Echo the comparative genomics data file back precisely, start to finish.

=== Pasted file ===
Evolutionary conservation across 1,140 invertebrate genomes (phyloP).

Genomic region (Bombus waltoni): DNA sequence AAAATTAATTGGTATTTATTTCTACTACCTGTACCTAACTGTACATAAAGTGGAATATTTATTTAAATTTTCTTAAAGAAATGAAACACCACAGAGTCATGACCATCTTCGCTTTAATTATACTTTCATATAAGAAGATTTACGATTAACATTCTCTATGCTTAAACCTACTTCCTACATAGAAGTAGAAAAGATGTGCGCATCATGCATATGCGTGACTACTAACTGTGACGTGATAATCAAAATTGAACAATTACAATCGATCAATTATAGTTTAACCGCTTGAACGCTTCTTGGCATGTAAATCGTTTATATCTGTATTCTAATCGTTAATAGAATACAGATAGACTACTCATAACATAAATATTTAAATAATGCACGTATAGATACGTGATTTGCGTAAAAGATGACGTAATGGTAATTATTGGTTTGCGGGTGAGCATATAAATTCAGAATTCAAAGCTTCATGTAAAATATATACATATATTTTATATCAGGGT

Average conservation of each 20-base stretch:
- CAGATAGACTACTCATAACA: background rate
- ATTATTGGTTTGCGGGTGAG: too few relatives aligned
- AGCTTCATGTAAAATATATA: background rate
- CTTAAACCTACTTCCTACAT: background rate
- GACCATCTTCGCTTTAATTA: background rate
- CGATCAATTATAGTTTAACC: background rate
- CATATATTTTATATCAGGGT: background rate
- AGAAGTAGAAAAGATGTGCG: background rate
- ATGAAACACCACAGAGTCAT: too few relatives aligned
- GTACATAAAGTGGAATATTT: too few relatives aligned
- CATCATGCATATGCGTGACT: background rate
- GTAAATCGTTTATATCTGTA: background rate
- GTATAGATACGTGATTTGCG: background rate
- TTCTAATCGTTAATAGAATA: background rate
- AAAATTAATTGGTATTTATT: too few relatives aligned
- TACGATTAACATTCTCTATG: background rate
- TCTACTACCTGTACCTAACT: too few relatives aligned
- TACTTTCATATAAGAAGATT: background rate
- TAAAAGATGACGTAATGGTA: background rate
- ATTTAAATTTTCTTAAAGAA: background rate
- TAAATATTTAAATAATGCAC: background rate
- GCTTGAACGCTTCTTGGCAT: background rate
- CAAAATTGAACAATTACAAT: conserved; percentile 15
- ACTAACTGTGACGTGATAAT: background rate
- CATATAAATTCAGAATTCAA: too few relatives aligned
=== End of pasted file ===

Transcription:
Evolutionary conservation across 1,140 invertebrate genomes (phyloP).

Genomic region (Bombus waltoni): DNA sequence AAAATTAATTGGTATTTATTTCTACTACCTGTACCTAACTGTACATAAAGTGGAATATTTATTTAAATTTTCTTAAAGAAATGAAACACCACAGAGTCATGACCATCTTCGCTTTAATTATACTTTCATATAAGAAGATTTACGATTAACATTCTCTATGCTTAAACCTACTTCCTACATAGAAGTAGAAAAGATGTGCGCATCATGCATATGCGTGACTACTAACTGTGACGTGATAATCAAAATTGAACAATTACAATCGATCAATTATAGTTTAACCGCTTGAACGCTTCTTGGCATGTAAATCGTTTATATCTGTATTCTAATCGTTAATAGAATACAGATAGACTACTCATAACATAAATATTTAAATAATGCACGTATAGATACGTGATTTGCGTAAAAGATGACGTAATGGTAATTATTGGTTTGCGGGTGAGCATATAAATTCAGAATTCAAAGCTTCATGTAAAATATATACATATATTTTATATCAGGGT

Average conservation of each 20-base stretch:
- CAGATAGACTACTCATAACA: background rate
- ATTATTGGTTTGCGGGTGAG: too few relatives aligned
- AGCTTCATGTAAAATATATA: background rate
- CTTAAACCTACTTCCTACAT: background rate
- GACCATCTTCGCTTTAATTA: background rate
- CGATCAATTATAGTTTAACC: background rate
- CATATATTTTATATCAGGGT: background rate
- AGAAGTAGAAAAGATGTGCG: background rate
- ATGAAACACCACAGAGTCAT: too few relatives aligned
- GTACATAAAGTGGAATATTT: too few relatives aligned
- CATCATGCATATGCGTGACT: background rate
- GTAAATCGTTTATATCTGTA: background rate
- GTATAGATACGTGATTTGCG: background rate
- TTCTAATCGTTAATAGAATA: background rate
- AAAATTAATTGGTATTTATT: too few relatives aligned
- TACGATTAACATTCTCTATG: background rate
- TCTACTACCTGTACCTAACT: too few relatives aligned
- TACTTTCATATAAGAAGATT: background rate
- TAAAAGATGACGTAATGGTA: background rate
- ATTTAAATTTTCTTAAAGAA: background rate
- TAAATATTTAAATAATGCAC: background rate
- GCTTGAACGCTTCTTGGCAT: background rate
- CAAAATTGAACAATTACAAT: conserved; percentile 15
- ACTAACTGTGACGTGATAAT: background rate
- CATATAAATTCAGAATTCAA: too few relatives aligned